Sometimes refinancing costs you more than you expect.
According to NerdWallet, Americans lose at least $13 billion a year by not refinancing their residential mortgages. While it's true the process can save you a lot of money, it can also be a poor financial decision. Here's a brief explanation of how to determine whether or not refinancing your mortgage is a good idea:
How refinancing works
Refinancing is essentially a way of replacing your old mortgage with one that has different terms. The lender that grants you the new mortgage (whether it's the same as your original lender or a new one) pays off and replaces your old one. Because you already own the property securing the loan, this process my be easier than obtaining your mortgage the first time around.
There are a wide variety of reasons to refinance your mortgage, including:
- The chance to get a lower interest rate.
- The opportunity to switch mortgage types.
- The opportunity to access the home's equity.
- To consolidate debt.
- To shorten the length of the mortgage.
Many people refinance their mortgage to get a better interest rate.
What to consider when refinancing
When deciding to refinance your mortgage, you need to consider several factors:
Interest rates and closing costs
A lower interest rate is enough reason to refinance your mortgage. Investopedia noted that historically, refinancing a mortgage was a good move if the new interest rate was at least 2 percent lower than the original. Now, lenders say that a 1 percent reduction is enough justification to refinance. However, it's worth considering whether the savings incurred are enough to offset the new closing costs and other payments.
Many banks advertise "no-cost" mortgages, but refinancing always comes with certain payments, no matter what. In fact, you'll have close to the same number of costs as you did with your original mortgage, including:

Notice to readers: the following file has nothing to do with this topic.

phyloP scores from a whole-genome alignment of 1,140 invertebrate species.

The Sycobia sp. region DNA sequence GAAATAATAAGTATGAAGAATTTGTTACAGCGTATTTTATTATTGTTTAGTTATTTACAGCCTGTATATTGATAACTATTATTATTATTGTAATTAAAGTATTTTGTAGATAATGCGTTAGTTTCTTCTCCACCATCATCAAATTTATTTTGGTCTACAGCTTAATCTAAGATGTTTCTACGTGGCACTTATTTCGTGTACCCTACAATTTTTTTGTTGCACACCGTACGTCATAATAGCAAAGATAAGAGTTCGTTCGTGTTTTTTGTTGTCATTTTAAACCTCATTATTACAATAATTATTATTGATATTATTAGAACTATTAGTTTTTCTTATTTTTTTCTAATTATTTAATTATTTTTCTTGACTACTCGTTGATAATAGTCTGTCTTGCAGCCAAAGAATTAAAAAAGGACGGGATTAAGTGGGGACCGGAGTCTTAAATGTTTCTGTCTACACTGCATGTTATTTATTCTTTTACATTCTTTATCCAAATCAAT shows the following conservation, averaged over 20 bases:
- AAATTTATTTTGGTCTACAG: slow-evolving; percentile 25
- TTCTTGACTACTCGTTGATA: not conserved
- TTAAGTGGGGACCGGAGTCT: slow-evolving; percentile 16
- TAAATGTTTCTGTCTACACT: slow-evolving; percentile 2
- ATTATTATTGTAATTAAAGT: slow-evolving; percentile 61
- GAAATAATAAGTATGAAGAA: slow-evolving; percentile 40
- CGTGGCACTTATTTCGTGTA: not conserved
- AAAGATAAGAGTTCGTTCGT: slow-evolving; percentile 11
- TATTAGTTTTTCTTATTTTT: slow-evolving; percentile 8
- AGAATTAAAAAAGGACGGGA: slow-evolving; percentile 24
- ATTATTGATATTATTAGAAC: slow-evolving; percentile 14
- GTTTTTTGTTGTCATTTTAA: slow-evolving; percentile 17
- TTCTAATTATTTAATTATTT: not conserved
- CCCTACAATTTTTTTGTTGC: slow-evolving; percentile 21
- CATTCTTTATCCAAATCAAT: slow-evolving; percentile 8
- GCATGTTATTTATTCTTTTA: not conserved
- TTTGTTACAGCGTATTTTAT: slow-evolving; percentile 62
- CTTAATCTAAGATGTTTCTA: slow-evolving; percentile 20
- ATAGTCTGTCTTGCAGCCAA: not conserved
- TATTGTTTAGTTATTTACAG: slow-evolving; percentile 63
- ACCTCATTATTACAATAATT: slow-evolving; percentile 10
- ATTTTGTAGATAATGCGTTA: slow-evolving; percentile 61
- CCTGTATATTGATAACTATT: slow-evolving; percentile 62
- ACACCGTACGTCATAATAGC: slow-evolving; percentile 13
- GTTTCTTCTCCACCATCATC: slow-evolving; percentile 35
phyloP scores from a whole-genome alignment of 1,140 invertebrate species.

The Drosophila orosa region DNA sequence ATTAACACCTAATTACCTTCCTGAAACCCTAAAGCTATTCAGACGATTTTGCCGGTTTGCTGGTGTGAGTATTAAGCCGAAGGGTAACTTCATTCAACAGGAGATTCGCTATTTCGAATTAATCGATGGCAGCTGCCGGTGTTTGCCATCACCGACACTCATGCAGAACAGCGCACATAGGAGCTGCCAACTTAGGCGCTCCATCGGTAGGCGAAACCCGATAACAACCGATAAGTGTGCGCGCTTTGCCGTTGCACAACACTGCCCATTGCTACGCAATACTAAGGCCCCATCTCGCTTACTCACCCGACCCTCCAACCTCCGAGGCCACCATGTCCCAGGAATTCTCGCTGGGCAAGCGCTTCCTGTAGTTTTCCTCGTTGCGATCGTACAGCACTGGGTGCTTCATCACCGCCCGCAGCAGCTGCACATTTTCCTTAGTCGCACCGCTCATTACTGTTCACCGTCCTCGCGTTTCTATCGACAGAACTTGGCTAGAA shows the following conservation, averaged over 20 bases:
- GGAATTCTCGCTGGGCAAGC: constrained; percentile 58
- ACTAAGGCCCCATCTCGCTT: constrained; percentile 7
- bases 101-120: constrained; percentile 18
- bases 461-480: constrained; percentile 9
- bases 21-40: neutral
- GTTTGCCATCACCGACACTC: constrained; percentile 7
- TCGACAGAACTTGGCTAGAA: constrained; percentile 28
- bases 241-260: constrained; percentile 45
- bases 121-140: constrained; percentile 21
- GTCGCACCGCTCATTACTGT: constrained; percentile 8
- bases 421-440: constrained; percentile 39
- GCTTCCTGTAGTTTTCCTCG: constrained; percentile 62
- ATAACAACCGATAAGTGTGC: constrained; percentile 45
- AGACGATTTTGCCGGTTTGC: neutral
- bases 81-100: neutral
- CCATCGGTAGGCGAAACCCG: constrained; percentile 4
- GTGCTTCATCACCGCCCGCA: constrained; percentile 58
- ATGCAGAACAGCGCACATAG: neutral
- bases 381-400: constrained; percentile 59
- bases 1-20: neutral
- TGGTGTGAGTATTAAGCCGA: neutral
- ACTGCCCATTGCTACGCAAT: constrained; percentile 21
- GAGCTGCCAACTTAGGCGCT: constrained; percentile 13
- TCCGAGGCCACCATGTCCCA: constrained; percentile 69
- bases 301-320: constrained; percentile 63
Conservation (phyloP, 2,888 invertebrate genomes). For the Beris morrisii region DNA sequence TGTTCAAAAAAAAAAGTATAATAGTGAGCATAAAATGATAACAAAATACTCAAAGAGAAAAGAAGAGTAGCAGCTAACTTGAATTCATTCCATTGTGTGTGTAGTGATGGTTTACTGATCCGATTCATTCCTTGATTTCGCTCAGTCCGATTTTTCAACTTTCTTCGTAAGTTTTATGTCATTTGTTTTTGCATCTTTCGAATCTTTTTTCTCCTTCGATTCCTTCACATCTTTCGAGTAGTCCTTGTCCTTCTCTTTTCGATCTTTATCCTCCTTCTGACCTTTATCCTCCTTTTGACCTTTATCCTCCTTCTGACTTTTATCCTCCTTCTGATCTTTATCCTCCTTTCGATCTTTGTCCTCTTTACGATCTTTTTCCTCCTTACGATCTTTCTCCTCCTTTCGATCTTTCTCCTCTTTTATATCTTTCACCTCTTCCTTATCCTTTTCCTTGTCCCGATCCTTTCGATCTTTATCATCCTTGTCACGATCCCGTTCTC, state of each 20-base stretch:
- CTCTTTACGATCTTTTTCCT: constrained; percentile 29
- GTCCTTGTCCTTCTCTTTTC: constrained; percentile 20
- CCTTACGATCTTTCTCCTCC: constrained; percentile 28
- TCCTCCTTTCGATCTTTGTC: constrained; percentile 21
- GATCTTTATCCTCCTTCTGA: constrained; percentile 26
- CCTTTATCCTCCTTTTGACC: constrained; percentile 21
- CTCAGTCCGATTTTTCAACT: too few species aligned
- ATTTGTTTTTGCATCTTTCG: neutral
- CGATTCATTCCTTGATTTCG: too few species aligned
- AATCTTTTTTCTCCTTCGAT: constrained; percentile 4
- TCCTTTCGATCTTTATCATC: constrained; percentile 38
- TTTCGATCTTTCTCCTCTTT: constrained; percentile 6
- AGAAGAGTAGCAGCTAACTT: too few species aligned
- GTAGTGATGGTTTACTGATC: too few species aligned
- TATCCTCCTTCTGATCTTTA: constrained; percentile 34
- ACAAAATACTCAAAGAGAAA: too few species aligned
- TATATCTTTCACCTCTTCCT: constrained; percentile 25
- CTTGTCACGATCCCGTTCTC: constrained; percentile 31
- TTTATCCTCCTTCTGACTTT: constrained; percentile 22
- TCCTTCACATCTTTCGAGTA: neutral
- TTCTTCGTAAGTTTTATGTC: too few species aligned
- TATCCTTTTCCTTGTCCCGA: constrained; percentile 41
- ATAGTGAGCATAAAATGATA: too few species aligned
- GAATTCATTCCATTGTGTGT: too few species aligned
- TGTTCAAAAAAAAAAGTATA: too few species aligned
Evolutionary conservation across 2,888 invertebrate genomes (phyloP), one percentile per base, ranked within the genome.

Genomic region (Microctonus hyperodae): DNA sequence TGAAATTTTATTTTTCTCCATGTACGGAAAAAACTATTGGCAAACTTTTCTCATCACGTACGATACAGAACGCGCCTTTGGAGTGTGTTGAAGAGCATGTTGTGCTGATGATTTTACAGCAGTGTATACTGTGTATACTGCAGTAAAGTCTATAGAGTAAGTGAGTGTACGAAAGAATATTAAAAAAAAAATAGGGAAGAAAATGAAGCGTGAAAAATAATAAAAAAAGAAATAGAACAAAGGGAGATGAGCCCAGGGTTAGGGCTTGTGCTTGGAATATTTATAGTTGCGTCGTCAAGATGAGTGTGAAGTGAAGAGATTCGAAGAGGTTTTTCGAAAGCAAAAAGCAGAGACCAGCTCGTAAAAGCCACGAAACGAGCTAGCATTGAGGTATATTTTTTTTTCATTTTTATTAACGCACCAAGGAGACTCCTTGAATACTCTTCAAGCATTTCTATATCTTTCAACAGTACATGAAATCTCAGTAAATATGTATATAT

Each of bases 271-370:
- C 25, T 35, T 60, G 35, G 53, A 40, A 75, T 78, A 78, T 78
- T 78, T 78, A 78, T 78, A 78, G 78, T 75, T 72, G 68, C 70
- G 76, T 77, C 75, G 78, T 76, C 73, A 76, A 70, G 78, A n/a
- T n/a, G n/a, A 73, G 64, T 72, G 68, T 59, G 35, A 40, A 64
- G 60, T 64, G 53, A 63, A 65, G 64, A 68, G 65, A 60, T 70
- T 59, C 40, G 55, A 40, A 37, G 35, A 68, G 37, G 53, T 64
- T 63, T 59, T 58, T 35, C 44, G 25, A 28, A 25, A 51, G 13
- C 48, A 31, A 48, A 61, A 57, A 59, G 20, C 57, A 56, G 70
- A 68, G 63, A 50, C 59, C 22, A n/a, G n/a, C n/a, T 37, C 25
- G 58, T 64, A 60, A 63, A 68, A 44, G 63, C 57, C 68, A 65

- Closing costs.
- Attorney's fees.
- Title insurance.
- Transfer fees.
The closing costs will be a major factor in your calculations, and they'll change according to your new interest rate. Generally, the higher your interest rate, the lower your closing costs. Alternatively, you can have your closing costs added onto your mortgage, so you pay nothing up front. However, this does mean you'll pay additional interest over time.
Alternatively, a lower interest rate results in higher closing costs. This latter option is generally the best move, assuming you have the money to pay such fees on hand. If you don't have the money but plan to stay in your home for several years to come, have the closing costs added to your mortgage instead of accepting a higher interest rate.
Moving plans and your break-even point
The break-even point is the time at which the savings you've incurred offset the initial cost of refinancing your mortgage. If, for example, your closings costs totaled $2,500 and your new mortgage saves you $125 per month, it will take just under two years for you to break even. If you plan to move before that time, refinancing isn't a good idea.
A lower rate can reduce your mortgage interest deduction, but most homeowners find the overall savings more favorable in the long run.
Your credit score and debt-to-income ratio
Improvements to your credit score could qualify you for a lower interest rate, so check your credit report before starting the process. Also, keep in mind that the amount of debt you have can also affect your rate. If your income has fallen or your debt has increased, your lender may not give you a lower rate despite your good credit.
Deciding to refinance your mortgage sounds like a money-saving idea, but the true benefits depend on your financial situation, the state of the market and your future plans.